The east wall has diagonal buttresses, against which stops a chamfered string running under the window. This window is of the 15th century; it has no hood, and above it is a scroll and leaf label stop built into the wall. The south wall, divided into five equal bays by buttresses, has in the first four windows which only differ from those on the north side in having scroll-moulded labels returned down the sides and a deep chamfered string under them stopping at the buttresses. The western bay contains a door with a modern head, but having one beautiful moulded 14th-century jamb. The lofty and massive tower has a slightly projecting parapet and five-stage diagonal buttresses at the western angles; on the south side is a square projecting stair turret running the full height. On each side at the top story is a square-headed hollow-chamfered transomed and mullioned window in two lights, without label. The 13th-century west window in the lower story has a hood with masked stops and a relieving arch above it. Attached to the tower on the north side are farm buildings, to the east of which is a small vestry containing a two-light mullioned window.
The rude octagonal bowl of the font is scalloped on the under side and from each scallop rises a bracket supporting alternate shields and square panels. Its plinth is a fragment of a 13th-century round pier with its complete moulded base. In the pulpit are parts of carved Jacobean panels.
Of the many tombstones in the church some are broken, others have had their brasses removed. Those most worthy of note are at the east end, one on the chancel floor and the other just below it in the nave; the former has an inscribed floreated stepped cross with a book and flower on one side and a chalice on the other; the latter is a large stone to the memory of a nun with the inscription at the top: 'subiacit petra monialis ysabella soror dom pudsa de barfury.'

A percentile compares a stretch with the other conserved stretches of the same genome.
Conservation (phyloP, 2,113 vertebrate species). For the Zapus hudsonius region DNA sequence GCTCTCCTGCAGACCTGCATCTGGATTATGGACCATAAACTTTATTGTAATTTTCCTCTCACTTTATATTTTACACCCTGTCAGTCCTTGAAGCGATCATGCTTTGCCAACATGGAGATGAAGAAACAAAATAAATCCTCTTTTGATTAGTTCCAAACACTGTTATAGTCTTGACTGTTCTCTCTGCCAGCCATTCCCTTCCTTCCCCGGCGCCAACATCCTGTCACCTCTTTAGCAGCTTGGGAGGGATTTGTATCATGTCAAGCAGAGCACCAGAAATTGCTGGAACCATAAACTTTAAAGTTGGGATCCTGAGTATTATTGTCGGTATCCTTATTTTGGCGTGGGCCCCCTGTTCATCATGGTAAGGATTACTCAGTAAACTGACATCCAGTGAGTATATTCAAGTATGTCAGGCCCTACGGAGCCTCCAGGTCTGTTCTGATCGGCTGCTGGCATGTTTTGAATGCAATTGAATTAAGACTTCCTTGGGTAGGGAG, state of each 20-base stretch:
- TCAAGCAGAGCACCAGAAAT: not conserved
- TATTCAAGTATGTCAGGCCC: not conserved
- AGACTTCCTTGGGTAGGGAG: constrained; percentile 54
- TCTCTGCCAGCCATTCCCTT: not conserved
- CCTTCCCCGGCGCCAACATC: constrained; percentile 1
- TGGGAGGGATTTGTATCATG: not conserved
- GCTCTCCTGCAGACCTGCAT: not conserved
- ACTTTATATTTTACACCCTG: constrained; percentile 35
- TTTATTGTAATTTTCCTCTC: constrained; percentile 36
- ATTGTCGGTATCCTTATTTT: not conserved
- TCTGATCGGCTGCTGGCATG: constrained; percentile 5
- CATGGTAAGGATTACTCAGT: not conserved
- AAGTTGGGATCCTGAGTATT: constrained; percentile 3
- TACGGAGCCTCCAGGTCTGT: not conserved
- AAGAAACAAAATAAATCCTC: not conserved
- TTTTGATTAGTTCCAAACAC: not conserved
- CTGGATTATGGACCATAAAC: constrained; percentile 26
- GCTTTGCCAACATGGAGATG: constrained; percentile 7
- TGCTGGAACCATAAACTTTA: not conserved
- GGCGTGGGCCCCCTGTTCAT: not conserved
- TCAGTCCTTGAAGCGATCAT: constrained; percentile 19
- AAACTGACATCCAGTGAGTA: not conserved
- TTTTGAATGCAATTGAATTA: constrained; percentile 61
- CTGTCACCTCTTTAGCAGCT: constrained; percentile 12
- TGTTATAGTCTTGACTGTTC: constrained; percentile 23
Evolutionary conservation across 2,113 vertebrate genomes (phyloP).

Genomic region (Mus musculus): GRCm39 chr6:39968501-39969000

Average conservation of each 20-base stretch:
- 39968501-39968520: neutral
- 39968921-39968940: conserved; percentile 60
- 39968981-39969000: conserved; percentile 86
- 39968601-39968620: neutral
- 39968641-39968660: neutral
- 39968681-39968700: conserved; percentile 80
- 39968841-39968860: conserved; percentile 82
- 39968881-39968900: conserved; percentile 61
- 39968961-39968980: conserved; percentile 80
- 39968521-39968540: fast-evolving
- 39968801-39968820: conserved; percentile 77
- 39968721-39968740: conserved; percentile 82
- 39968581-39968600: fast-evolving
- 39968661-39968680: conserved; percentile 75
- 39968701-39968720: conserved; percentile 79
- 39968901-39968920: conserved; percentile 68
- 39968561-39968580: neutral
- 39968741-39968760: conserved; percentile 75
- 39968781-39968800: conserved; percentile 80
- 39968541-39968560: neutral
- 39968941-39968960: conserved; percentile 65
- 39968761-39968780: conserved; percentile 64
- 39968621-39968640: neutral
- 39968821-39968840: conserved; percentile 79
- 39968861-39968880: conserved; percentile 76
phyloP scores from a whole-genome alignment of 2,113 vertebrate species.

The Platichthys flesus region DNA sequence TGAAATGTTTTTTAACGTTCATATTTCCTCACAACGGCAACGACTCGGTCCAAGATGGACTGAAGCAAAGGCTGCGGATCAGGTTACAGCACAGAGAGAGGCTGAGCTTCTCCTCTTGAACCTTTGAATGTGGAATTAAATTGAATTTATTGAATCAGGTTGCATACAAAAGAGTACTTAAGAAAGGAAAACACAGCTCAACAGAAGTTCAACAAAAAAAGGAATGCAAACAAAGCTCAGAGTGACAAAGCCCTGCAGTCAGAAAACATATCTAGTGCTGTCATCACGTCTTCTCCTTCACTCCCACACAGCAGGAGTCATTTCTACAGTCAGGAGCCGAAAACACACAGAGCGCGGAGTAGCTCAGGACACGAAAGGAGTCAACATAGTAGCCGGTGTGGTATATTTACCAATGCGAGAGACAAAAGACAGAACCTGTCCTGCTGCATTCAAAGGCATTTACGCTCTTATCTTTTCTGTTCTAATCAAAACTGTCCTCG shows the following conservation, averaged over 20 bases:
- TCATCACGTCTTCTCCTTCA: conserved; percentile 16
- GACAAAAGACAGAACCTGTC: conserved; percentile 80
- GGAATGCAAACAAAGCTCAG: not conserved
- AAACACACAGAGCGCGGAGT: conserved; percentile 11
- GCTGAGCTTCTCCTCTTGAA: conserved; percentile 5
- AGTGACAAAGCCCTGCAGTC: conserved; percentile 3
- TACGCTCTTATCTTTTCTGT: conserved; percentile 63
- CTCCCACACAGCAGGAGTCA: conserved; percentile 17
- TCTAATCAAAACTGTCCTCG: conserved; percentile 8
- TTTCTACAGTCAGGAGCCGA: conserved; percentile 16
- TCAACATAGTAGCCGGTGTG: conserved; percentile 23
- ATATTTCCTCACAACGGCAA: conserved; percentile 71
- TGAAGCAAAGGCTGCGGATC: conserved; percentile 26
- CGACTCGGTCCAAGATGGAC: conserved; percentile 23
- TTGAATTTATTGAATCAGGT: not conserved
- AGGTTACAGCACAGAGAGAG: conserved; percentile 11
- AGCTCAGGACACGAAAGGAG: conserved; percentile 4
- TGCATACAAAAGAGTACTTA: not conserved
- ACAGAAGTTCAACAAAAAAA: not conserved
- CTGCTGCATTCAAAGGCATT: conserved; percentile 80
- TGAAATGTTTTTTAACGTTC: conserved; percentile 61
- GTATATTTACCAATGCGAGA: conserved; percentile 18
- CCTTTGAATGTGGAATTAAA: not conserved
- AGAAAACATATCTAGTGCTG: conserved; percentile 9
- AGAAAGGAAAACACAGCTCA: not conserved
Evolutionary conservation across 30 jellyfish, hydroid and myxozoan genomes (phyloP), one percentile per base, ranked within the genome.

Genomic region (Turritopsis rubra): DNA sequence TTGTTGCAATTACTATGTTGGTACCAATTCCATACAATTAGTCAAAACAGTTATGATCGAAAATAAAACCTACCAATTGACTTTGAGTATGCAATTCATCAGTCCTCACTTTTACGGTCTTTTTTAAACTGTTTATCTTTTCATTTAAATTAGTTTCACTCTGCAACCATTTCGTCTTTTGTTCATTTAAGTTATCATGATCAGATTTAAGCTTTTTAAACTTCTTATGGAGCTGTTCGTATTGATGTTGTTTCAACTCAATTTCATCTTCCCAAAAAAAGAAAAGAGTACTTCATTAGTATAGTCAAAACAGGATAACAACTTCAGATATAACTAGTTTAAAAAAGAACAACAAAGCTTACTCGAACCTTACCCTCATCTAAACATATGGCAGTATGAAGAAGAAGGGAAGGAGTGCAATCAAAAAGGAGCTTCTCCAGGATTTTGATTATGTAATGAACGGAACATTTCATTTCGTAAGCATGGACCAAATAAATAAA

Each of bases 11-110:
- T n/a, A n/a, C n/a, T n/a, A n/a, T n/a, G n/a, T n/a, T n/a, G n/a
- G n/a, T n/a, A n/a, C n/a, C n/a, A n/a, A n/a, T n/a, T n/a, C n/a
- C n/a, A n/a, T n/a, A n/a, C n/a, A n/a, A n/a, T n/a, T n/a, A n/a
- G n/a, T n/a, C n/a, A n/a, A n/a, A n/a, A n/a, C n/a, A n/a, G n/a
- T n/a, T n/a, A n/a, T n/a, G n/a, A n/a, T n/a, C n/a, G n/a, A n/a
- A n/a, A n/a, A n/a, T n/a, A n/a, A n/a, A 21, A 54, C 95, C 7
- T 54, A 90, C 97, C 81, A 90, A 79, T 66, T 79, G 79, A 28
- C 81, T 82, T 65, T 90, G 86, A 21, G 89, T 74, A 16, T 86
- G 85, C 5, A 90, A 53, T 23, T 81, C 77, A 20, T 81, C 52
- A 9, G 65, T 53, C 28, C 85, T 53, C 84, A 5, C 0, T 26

There are three bells: the first is pre-Reformation with the inscription 'Sancte Petre ora pro nobis' followed by two floreated crosslets and a stamp now illegible; the other two are by Mears and are dated 1837.
Advowson and Site of Marrick Priory
The church of St. Andrew (fn. 35) was granted in the time of Henry II to Marrick Priory with 1 carucate of land by Roger de Aske the founder, the donation being confirmed by King Henry and afterwards by Edward III. (fn. 36) The church was appropriated before 1292 to the priory, (fn. 37) which continued to hold it until its dissolution in 1539. (fn. 38) Thenuns' quire occupied the west of the nave, the other half with the chancel on the north side, which was the chantry of the family of Aske, being left for the use of the parish. (fn. 39) The site, rectory, church and advowson of the vicarage, now for the first time mentioned, were granted in 1545 to John Uvedale or Woodhall. (fn. 40) John died seised in 1549, leaving a son and heir Alfred, (fn. 41) who was in 1583 succeeded by his son John. (fn. 42) In 1589 John granted the site, rectory and advowson of the church and all tithes in grain sheaves and hay in Marrick, Carkin and Aiskew to Richard Brackenbury, (fn. 43) who conveyed them in 1592 to Timothy Hutton of Bishop's Auckland and Elizabeth his wife, their issue and the heirs of Timothy. (fn. 44) The Huttons (fn. 45) continued in possession until 1631, (fn. 46) when Matthew Hutton, Barbara his wife and Timothy Hutton sold the rectory, tithes and advowson of the vicarage to Robert Blackburne and his sons John and Giles. (fn. 47) An arrangement was made in 1649 'to enable Robert Blackburne and his sons to hold each his third part in severalty, (fn. 48) but no actual partition was made.' Robert died in 1651 and his third part descended to John, his eldest son, who died without issue in 1661. On John's decease the estate at Marrick was again united in possession of Giles Blackburne, who survived his brother eight years. During his occupancy the barn and tithes of Carkin were sold for £120 to John Johnson of Newsham, Yorks. By his will 26 October 1669 Giles Blackburne devised to his son John and his heirs all his manor-house of Marrick Abbey with the lands and tithes of Marrick and the free rents of Patrick Brompton and Aiskew belonging to Marrick. (fn. 49) John Blackburne was compelled by money difficulties to mortgage and finally sell the property. (fn. 50) In 1684 he conveyed all his property in Marrick except the site of the priory to John Mitford and Christopher Cratford, (fn. 51) and from this time the rectory and church descended with the manor (q.v.) until in about 1900 Mr. Edward Francis Riddell sold it to the Bishop of Ripon. (fn. 52)
The site of the priory was sold by the Blackburnes to the Piggots, (fn. 53) and is now the property of Rev. Edward John Cumming Whittington-Ince, rector of Wormington, a descendant of that family. (fn. 54)
In 1655 John Blackburne by will charged his estate in Gunnerside and castle in Grinton with the yearly payment of 52s., 12d. thereof to be laid out in bread to be given to the poor every Sunday and 5s. yearly to the churchwardens for their trouble. The bread is duly distributed.
This parish is entitled to benefits under the charity of Matton Hutton at the Newcastle-upon-Tyne Infirmary and at the Reeth Dispensary in the parish of Grinton, and in the discretion of the trustees to a grant for the school and to share in the portion of that charity applicable in apprenticing.